Stories In 2 Top Men's Health Magazines Not Always Backed By Medical Evidence

A retrospective study finds the recommendations in men’s health magazines somewhat suspect.

That’s according to a study published in the American Journal of Men’s Health, which claims over half of the recommendations are devoid of medical evidence.

Mohamed Jalloh, assistant professor at Touro University California’s College of Pharmacy and a board certified clinical pharmacist at OLE Health in Napa, California, along with a research team, evaluated the evidence behind 161 recommendations from nine issues of Men’s Health and Men’s Fitness magazines.

Strong medical evidence to support magazine recommendations occurred only 42% of the time in the two titles.

Drilling down, the study found evidence was “unclear, nonexistent or contradictory” for 77.5% of 80 recommendations in Men’s Health and 75.3% of 81 recommendations in Men’s Fitness.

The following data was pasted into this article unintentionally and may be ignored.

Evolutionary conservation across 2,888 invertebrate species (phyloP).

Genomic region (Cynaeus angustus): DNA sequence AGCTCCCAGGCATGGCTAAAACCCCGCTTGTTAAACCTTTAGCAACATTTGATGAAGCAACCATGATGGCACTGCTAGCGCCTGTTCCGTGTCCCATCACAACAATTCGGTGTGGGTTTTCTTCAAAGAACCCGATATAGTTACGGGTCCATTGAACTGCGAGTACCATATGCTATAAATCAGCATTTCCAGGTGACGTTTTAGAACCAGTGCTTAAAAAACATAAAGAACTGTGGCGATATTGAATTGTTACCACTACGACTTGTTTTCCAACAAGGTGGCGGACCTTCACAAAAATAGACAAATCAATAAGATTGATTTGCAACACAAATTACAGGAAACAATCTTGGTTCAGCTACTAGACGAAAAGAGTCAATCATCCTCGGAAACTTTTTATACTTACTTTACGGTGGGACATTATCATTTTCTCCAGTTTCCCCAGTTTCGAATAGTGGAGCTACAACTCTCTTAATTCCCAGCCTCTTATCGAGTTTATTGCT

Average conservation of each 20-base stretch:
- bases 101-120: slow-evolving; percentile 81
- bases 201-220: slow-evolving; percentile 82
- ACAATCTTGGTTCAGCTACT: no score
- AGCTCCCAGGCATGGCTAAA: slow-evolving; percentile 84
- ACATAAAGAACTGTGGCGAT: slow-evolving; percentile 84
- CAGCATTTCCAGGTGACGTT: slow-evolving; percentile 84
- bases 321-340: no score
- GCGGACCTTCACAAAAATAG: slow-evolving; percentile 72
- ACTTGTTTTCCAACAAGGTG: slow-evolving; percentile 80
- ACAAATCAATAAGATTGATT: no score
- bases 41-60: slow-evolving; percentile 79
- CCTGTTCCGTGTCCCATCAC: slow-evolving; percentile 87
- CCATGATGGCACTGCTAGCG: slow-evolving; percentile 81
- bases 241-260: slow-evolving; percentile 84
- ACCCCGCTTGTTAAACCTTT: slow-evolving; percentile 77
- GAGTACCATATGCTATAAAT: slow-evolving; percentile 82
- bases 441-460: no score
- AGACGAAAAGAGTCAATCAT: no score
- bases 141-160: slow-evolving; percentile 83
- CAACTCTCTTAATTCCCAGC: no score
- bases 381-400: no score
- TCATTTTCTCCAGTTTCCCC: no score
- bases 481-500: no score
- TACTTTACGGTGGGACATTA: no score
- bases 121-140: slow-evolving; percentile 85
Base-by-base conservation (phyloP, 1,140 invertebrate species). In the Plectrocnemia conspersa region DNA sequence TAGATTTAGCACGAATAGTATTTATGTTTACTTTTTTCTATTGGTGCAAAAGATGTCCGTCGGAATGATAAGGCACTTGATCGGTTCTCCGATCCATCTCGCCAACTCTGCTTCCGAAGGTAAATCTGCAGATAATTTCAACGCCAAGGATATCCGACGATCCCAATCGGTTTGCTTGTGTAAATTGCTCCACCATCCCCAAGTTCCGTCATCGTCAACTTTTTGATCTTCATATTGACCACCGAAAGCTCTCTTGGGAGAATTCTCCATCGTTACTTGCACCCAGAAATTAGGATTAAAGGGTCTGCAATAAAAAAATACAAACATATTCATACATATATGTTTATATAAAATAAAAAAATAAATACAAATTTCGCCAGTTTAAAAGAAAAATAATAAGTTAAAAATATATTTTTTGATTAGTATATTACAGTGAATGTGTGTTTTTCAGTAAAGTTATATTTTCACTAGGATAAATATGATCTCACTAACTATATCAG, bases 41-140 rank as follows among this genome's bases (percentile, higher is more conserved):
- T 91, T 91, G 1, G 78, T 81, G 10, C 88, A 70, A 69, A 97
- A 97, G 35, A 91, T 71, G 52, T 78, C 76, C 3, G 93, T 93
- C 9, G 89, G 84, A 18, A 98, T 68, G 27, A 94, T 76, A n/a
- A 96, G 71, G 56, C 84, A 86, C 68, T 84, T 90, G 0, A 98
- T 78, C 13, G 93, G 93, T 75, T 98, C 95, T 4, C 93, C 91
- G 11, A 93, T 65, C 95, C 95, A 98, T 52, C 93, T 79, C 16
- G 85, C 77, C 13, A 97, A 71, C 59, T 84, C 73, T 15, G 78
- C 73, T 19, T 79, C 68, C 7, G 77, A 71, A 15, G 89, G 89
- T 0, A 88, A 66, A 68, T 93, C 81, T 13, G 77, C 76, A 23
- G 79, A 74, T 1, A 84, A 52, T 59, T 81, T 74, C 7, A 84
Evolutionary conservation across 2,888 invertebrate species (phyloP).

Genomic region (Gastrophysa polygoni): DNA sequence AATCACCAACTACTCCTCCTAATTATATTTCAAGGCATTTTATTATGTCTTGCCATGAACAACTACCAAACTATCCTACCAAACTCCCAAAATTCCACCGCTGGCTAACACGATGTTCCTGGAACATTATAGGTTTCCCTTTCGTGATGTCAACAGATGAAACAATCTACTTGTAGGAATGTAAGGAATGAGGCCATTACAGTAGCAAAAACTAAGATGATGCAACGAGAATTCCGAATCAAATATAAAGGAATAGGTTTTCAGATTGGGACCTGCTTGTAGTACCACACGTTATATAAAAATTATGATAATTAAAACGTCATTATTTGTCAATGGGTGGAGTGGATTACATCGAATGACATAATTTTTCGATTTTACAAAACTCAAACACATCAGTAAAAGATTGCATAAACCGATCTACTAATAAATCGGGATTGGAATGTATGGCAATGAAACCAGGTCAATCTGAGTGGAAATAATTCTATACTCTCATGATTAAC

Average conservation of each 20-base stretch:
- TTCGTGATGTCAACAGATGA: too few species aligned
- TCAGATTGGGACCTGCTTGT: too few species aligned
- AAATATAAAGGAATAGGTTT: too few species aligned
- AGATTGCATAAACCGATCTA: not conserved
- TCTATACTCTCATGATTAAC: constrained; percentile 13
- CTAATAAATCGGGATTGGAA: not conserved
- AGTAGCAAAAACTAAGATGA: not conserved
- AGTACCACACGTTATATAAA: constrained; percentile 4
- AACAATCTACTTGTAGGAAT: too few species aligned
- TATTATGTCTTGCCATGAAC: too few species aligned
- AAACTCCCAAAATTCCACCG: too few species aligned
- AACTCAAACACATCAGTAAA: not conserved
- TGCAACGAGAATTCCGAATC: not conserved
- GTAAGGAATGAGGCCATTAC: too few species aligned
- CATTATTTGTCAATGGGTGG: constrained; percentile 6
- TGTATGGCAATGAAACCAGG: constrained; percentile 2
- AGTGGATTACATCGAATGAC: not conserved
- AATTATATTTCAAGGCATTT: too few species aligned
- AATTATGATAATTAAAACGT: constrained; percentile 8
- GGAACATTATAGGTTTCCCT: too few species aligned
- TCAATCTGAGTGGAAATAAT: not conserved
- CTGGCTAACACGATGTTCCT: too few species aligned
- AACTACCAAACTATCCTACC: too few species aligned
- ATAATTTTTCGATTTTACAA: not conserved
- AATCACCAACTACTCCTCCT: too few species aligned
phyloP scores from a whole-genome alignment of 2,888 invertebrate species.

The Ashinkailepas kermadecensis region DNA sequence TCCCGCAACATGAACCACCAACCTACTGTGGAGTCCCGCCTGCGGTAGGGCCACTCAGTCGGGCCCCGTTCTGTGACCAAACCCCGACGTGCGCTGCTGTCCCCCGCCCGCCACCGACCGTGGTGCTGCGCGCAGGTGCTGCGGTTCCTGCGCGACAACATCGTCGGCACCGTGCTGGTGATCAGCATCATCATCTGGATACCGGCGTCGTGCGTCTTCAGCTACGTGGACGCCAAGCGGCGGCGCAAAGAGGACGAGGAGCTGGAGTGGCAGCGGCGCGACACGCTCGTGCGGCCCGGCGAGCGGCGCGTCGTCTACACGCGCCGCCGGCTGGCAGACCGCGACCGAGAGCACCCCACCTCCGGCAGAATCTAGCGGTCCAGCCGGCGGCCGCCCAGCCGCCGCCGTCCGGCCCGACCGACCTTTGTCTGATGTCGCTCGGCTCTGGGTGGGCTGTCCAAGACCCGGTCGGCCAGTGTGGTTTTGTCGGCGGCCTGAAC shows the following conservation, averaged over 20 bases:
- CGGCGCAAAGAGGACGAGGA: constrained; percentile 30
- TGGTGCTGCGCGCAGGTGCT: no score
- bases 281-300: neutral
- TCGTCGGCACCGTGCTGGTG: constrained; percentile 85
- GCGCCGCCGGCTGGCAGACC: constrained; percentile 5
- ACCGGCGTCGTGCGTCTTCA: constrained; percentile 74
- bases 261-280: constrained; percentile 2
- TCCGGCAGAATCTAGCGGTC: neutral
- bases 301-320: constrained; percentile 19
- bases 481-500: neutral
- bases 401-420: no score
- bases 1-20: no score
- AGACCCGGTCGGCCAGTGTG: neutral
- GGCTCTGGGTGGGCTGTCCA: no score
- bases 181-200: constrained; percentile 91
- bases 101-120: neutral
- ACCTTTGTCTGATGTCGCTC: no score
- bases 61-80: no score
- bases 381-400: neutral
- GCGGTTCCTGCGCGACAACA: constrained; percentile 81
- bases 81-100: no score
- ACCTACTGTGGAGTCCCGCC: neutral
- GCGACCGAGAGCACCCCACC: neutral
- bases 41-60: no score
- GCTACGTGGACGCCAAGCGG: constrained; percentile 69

Some of the less credible claims include: consuming omega-3 will deactivate fat-stimulating genes; topical aspirin can treat acne; and doing a 15-minute high intensive interval workout reduces the amount of comfort food consumed.

While Jalloh did state he found no “harmful” or “unsafe” recommendations in the magazines, he worries some patients will stop prescription medical treatments in favor of magazine health suggestions.

Jalloh’s findings are echoed by Bradley Gill, MD, a urologist at Cleveland Clinic. He called them “fairly consistent with my experience,” in an interview with Helio, a site that provides medical news, education and information for physicians and health-care practitioners.

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